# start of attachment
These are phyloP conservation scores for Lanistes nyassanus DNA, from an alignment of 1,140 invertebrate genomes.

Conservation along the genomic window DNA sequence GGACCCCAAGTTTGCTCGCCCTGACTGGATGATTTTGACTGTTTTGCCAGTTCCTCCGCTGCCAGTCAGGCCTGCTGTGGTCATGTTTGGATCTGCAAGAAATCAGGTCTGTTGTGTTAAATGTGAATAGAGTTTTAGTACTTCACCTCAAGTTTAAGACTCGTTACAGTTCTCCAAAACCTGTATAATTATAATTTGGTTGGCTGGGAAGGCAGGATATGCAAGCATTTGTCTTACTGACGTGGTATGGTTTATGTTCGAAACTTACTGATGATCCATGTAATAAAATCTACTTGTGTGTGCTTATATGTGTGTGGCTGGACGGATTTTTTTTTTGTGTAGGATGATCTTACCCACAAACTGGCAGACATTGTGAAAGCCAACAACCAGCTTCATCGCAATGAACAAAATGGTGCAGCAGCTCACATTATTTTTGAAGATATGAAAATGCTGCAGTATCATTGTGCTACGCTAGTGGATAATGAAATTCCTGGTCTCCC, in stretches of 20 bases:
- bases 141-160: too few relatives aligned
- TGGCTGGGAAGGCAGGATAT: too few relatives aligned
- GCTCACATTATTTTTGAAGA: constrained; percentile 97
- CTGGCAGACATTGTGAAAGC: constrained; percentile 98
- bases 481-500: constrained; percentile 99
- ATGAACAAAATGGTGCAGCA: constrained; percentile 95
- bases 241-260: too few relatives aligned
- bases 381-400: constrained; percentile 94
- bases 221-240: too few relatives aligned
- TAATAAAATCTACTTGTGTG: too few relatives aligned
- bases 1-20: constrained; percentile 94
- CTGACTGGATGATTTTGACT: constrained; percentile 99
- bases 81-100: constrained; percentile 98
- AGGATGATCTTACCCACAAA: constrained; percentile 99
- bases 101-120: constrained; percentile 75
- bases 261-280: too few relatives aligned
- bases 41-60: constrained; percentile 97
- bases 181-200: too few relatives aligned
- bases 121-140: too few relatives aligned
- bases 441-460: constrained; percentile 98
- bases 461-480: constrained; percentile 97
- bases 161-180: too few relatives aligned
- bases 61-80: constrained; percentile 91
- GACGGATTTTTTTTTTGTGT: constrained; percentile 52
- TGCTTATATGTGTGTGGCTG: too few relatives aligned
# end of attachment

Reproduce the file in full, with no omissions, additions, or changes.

These are phyloP conservation scores for Lanistes nyassanus DNA, from an alignment of 1,140 invertebrate genomes.

Conservation along the genomic window DNA sequence GGACCCCAAGTTTGCTCGCCCTGACTGGATGATTTTGACTGTTTTGCCAGTTCCTCCGCTGCCAGTCAGGCCTGCTGTGGTCATGTTTGGATCTGCAAGAAATCAGGTCTGTTGTGTTAAATGTGAATAGAGTTTTAGTACTTCACCTCAAGTTTAAGACTCGTTACAGTTCTCCAAAACCTGTATAATTATAATTTGGTTGGCTGGGAAGGCAGGATATGCAAGCATTTGTCTTACTGACGTGGTATGGTTTATGTTCGAAACTTACTGATGATCCATGTAATAAAATCTACTTGTGTGTGCTTATATGTGTGTGGCTGGACGGATTTTTTTTTTGTGTAGGATGATCTTACCCACAAACTGGCAGACATTGTGAAAGCCAACAACCAGCTTCATCGCAATGAACAAAATGGTGCAGCAGCTCACATTATTTTTGAAGATATGAAAATGCTGCAGTATCATTGTGCTACGCTAGTGGATAATGAAATTCCTGGTCTCCC, in stretches of 20 bases:
- bases 141-160: too few relatives aligned
- TGGCTGGGAAGGCAGGATAT: too few relatives aligned
- GCTCACATTATTTTTGAAGA: constrained; percentile 97
- CTGGCAGACATTGTGAAAGC: constrained; percentile 98
- bases 481-500: constrained; percentile 99
- ATGAACAAAATGGTGCAGCA: constrained; percentile 95
- bases 241-260: too few relatives aligned
- bases 381-400: constrained; percentile 94
- bases 221-240: too few relatives aligned
- TAATAAAATCTACTTGTGTG: too few relatives aligned
- bases 1-20: constrained; percentile 94
- CTGACTGGATGATTTTGACT: constrained; percentile 99
- bases 81-100: constrained; percentile 98
- AGGATGATCTTACCCACAAA: constrained; percentile 99
- bases 101-120: constrained; percentile 75
- bases 261-280: too few relatives aligned
- bases 41-60: constrained; percentile 97
- bases 181-200: too few relatives aligned
- bases 121-140: too few relatives aligned
- bases 441-460: constrained; percentile 98
- bases 461-480: constrained; percentile 97
- bases 161-180: too few relatives aligned
- bases 61-80: constrained; percentile 91
- GACGGATTTTTTTTTTGTGT: constrained; percentile 52
- TGCTTATATGTGTGTGGCTG: too few relatives aligned